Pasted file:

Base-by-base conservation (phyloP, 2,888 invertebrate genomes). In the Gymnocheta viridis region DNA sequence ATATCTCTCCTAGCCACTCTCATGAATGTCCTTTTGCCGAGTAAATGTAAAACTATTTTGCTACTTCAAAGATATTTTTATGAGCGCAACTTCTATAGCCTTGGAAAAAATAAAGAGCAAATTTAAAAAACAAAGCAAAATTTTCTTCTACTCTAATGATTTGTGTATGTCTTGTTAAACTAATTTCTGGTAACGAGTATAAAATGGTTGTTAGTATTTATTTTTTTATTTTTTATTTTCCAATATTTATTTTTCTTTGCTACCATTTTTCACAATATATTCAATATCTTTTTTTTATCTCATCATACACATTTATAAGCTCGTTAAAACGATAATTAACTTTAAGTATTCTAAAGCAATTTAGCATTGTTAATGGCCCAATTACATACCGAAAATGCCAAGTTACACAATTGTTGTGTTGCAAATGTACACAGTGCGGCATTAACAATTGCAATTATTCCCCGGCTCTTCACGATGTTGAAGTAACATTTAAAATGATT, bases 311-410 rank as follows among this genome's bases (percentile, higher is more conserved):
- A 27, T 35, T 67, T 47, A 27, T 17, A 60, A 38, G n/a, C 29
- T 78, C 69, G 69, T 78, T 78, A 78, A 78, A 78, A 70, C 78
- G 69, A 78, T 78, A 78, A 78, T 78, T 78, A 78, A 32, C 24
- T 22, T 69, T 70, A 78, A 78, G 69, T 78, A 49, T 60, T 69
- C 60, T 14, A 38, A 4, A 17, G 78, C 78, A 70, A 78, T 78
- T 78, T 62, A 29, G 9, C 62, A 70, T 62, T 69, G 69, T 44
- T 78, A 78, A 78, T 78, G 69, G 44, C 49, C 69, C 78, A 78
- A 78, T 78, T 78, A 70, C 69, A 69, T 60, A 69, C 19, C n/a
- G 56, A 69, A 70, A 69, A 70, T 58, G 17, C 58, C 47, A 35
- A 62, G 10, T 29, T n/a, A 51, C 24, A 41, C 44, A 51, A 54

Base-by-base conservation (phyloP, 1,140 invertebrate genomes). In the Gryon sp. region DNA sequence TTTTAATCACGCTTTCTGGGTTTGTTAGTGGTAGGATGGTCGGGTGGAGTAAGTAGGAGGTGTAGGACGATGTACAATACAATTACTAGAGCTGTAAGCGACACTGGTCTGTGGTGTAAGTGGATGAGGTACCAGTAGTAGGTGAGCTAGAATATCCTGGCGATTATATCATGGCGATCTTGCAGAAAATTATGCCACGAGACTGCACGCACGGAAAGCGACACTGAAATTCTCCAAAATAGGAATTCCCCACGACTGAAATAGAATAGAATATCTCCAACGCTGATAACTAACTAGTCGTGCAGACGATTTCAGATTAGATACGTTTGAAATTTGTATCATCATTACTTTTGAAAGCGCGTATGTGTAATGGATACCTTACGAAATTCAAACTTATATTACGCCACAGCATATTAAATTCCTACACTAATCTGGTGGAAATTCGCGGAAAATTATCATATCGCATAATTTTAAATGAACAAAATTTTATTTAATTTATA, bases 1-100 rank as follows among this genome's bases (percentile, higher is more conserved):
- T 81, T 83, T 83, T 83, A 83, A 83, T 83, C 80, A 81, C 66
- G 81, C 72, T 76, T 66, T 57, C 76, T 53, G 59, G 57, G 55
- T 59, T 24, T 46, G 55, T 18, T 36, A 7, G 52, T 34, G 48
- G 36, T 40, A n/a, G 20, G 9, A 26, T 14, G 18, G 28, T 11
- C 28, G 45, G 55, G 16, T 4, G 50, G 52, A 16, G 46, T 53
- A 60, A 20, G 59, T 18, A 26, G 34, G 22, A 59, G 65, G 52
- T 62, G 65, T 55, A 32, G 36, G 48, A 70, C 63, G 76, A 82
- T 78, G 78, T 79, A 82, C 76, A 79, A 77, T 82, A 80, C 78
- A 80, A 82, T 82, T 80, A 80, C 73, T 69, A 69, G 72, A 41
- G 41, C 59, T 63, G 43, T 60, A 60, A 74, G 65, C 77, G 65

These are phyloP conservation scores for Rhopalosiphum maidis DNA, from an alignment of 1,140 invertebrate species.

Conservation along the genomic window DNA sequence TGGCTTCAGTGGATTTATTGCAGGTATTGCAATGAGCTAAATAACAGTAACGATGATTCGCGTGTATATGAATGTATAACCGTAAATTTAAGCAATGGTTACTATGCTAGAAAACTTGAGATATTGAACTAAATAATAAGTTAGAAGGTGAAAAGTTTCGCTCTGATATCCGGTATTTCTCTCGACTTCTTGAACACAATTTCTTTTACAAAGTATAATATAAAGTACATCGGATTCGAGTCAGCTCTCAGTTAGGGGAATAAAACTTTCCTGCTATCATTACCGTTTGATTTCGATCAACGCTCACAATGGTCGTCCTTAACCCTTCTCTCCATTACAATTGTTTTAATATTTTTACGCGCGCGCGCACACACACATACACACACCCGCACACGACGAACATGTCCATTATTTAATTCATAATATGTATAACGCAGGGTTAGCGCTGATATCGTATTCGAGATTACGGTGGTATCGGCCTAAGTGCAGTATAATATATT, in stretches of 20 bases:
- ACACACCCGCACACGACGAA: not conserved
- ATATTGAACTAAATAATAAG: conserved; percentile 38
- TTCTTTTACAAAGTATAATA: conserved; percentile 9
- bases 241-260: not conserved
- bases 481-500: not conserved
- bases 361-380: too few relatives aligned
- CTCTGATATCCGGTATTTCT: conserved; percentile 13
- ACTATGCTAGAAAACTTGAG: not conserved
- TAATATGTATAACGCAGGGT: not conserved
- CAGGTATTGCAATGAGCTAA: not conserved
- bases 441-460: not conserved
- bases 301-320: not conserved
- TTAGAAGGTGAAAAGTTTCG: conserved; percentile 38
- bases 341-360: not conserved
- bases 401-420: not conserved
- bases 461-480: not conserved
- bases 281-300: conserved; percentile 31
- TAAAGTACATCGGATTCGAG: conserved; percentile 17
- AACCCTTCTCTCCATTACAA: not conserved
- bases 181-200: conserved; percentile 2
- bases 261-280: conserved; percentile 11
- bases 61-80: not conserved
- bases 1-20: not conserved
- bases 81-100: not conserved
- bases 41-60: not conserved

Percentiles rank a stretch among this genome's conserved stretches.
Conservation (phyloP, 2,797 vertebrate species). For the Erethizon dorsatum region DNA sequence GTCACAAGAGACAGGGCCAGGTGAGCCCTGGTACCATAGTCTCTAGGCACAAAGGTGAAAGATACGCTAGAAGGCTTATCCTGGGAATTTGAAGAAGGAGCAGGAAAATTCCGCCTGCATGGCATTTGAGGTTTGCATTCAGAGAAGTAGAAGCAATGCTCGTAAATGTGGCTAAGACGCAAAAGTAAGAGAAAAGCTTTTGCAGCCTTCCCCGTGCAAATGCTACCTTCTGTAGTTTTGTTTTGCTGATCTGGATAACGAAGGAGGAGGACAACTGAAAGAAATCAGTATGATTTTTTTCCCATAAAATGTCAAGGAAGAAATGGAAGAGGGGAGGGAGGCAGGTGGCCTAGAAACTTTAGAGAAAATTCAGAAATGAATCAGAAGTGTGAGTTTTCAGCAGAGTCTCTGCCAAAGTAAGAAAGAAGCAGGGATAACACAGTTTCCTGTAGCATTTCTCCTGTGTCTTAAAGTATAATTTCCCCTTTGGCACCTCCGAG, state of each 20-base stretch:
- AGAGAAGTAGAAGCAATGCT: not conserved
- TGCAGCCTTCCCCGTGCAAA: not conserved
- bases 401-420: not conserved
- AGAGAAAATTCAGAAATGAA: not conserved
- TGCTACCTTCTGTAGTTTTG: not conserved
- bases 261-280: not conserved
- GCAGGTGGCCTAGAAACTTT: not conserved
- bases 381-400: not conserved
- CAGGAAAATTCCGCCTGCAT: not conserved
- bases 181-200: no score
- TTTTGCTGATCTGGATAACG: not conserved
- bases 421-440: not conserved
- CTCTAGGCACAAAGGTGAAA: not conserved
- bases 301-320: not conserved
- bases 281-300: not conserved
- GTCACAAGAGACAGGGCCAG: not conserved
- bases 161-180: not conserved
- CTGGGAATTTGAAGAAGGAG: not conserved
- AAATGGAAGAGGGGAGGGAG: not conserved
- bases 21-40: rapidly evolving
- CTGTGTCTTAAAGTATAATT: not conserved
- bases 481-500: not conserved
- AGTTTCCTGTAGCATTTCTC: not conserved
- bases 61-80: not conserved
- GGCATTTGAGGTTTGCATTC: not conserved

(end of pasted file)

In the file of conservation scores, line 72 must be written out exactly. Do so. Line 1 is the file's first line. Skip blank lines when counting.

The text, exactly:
- CTGTGTCTTAAAGTATAATT: not conserved